sent to Dr. Bill Stark for examination, who concluded that they likely belong to new
species, but that additional specimens are needed for further study. Because 1 collection
comprised females and the other collection was a male specimen, it is possible that the
specimens are of the same species.
Genus Perlinella. Adults of Perlinella were commonly taken in light-trap samples
from the Eglin and Apalachicola study areas. Two species were inventoried (P. drymo
and P. zwicki). Perlinella drymo was common at upper- and lower reach stations within
both Eglin and Apalachicola study areas, while P. zwicki was represented by a single
male specimen taken from Juniper Ck (Station E4). Perlinella zwicki, a Coastal Plain
endemic, more commonly occurs in shifting-sand-bottom rivers such as the Blackwater,
while Perlinella drymo, an eastern species, occurs in a wider array of habitat types,
including small headwater streams.


65
Family Perlodidae
Only 2 species of perlodids were collected, Clioperla clio and Isoperla dicala, both
from the Apalachicola study area. A larva of C. clio was collected from Flat Creek
(Station Al), and adults of I. dicala were taken from Crooked Creek (Station A2).
Clioperla clio occurs across many stream types in northern Florida but apparently is not
an important component of ravine assemblages. Isoperla dicala is rarer within the state
and is known from only a few panhandle streams and rivers.
Family Pteronarcyidae
Pteronarcys dorsata was collected at several lower-reach stations (Stations E4, Al,
A6). Larvae were collected from areas of fast flow where leaf packs accumulated on
snags. This species, widespread in North America, is restricted in Florida to clean,
unpolluted streams and rivers with fast flow. Pteronarcys dorsata did not occur in the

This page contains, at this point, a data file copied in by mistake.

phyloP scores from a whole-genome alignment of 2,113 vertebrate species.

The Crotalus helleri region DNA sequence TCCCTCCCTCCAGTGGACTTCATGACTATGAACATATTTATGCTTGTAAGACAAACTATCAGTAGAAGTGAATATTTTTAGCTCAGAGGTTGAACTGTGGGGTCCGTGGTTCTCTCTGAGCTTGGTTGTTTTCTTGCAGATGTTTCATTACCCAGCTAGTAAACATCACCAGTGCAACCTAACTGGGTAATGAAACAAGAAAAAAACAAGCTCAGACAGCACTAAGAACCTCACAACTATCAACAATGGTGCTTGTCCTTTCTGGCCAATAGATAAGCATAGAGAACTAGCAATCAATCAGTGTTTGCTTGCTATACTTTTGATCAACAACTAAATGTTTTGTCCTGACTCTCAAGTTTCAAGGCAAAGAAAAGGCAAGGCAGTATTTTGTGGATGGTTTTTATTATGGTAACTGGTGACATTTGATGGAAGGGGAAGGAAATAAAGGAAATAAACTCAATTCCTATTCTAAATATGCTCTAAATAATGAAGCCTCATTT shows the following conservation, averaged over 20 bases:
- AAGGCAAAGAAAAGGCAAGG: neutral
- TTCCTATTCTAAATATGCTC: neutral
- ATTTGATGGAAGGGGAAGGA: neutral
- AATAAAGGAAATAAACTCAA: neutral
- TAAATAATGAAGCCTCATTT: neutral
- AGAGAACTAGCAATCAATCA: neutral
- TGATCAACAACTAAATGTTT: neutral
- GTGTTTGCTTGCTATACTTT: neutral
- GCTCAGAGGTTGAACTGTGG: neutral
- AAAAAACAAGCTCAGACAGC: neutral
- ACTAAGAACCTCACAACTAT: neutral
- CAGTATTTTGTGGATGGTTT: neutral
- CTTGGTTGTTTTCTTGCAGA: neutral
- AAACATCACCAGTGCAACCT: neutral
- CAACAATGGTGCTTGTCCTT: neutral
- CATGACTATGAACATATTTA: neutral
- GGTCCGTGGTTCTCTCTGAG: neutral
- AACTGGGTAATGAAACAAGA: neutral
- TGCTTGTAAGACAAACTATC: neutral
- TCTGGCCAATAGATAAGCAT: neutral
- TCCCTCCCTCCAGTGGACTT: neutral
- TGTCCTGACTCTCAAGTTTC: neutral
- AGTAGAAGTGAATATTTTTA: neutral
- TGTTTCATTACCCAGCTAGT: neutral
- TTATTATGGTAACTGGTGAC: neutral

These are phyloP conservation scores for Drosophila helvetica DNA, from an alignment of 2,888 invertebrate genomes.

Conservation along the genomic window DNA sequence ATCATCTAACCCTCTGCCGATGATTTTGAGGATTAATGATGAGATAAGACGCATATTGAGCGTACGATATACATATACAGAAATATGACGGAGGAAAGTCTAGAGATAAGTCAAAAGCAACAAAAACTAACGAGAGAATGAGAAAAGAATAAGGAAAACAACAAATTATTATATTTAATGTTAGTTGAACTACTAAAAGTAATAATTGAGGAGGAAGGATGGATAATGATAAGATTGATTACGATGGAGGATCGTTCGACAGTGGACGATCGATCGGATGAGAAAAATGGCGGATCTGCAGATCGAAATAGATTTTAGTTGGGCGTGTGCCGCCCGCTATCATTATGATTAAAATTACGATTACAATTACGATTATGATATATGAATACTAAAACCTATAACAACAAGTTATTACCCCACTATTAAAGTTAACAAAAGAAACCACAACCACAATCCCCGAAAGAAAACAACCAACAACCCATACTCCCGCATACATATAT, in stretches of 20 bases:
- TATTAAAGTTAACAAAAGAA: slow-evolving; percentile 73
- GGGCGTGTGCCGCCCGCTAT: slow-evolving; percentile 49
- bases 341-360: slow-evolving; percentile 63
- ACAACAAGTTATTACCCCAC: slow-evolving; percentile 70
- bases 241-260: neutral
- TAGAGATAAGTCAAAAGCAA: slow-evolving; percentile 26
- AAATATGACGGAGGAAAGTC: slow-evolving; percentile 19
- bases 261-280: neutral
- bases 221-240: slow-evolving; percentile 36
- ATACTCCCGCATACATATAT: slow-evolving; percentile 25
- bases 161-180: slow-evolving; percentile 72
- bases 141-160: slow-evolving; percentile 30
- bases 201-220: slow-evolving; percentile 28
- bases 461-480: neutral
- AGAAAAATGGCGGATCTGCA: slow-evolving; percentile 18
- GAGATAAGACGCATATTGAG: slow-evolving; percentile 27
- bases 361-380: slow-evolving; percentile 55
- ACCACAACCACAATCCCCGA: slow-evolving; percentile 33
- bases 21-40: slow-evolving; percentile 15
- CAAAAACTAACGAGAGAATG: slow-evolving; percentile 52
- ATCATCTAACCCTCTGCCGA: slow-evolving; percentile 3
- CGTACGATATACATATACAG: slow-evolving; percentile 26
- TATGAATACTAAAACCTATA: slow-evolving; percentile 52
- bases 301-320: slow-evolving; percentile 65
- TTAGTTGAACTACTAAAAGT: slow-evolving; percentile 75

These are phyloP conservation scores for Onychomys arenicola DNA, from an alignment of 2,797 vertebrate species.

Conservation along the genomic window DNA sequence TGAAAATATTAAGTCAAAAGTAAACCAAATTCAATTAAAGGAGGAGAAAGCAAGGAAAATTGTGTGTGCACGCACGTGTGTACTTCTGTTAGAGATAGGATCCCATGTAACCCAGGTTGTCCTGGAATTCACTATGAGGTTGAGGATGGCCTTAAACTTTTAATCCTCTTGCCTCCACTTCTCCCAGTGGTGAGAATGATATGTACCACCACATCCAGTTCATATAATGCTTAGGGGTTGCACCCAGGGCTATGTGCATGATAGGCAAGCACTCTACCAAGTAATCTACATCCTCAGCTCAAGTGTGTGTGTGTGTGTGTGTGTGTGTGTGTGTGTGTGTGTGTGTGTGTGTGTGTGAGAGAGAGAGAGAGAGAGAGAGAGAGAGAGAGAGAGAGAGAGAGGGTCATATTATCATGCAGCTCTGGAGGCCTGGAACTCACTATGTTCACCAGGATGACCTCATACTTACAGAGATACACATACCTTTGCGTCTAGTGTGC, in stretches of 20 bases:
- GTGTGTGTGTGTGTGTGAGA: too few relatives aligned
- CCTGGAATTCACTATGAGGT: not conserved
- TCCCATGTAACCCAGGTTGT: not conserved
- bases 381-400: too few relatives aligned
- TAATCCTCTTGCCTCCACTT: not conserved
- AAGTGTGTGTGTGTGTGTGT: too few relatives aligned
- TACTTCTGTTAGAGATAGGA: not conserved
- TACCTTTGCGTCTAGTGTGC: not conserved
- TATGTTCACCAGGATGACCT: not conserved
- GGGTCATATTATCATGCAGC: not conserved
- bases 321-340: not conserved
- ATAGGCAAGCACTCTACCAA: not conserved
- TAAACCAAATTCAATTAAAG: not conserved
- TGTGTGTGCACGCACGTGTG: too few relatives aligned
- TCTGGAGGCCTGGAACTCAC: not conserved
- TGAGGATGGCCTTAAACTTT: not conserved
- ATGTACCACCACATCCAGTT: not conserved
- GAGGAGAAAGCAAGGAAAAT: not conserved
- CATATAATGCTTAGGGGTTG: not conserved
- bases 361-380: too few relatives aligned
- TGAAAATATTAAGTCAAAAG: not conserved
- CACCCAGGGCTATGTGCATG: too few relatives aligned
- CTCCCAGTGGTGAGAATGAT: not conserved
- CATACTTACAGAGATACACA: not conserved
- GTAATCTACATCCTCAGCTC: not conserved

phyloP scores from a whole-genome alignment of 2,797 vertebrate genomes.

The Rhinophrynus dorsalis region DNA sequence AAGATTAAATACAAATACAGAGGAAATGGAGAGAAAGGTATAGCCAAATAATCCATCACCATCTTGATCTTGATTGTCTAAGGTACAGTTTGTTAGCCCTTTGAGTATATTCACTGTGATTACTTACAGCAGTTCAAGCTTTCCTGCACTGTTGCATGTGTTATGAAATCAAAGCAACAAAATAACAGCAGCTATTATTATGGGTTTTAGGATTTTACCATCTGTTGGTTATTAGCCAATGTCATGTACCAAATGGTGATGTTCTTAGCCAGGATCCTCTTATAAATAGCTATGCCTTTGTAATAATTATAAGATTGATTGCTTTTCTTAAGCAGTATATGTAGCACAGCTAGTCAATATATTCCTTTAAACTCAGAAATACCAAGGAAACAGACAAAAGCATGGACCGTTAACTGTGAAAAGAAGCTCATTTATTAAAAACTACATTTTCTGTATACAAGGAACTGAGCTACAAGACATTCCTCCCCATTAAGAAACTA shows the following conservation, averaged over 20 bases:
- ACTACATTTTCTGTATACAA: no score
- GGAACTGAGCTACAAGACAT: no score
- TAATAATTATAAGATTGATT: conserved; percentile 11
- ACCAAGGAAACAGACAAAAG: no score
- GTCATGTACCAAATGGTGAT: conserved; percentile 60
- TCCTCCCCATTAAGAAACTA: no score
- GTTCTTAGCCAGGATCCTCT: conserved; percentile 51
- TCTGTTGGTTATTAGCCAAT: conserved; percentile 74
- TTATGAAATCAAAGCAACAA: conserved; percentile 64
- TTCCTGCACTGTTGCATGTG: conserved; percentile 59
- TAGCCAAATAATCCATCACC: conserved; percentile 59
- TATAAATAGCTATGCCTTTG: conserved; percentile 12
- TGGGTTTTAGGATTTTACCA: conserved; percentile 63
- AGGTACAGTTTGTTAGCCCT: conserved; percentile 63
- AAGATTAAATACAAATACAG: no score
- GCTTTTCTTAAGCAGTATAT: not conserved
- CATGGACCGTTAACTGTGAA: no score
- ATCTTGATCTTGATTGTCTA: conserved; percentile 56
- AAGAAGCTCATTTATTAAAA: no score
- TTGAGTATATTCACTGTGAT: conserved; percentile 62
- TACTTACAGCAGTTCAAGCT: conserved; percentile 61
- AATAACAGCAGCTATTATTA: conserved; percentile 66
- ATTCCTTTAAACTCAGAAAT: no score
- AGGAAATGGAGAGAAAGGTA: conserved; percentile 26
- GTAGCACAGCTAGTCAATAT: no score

upper reaches of ravine streams.


CHAPTER 3
ANALYSIS OF TRICHOPTERA COMMUNITY STRUCTURE AND
ENVIRONMENTAL RELATIONSHIPS
Based on results of the biodiversity survey of ravine streams across northern Florida
(Chapter 2), it was apparent that there are significant differences in species composition
of the caddisfly and stonefly fauna among the different sampling stations. Examples of
faunal differences between stations and study areas were noted in the survey account, and
species occurrence was generally discussed in terms of species geographic distributions
and habitat associations (e.g., stream size, substrate microhabitats).
From the starting point of understanding the makeup of the stonefly and caddisfly
fauna of the various stations, additional questions can be asked such as: How similar or
different is the fauna between stations? Can the survey results be used to produce a
classification of community types, and if so, what species define a particular community?
What geographic and environmental factors best explain the faunal differences observed
among stations? In an attempt to address these questions, the survey data were analyzed
using multivariate statistical methods. The objectives of the analysis were to i) provide a
classification and description of community types based on faunal similarities between
stations; and ii) investigate key geographic and environmental factors that are predictors
of species composition.
66


67
Materials and Methods
Data Set
The faunal survey (see Chapter 2), which resulted in a rather large data set of species
occurrences and abundance values from 29 stations, was used as the starting point in this
analysis. The data set analyzed was limited to caddisfly data, with the stonefly data
excluded from the analyses because of the relatively low species diversity and small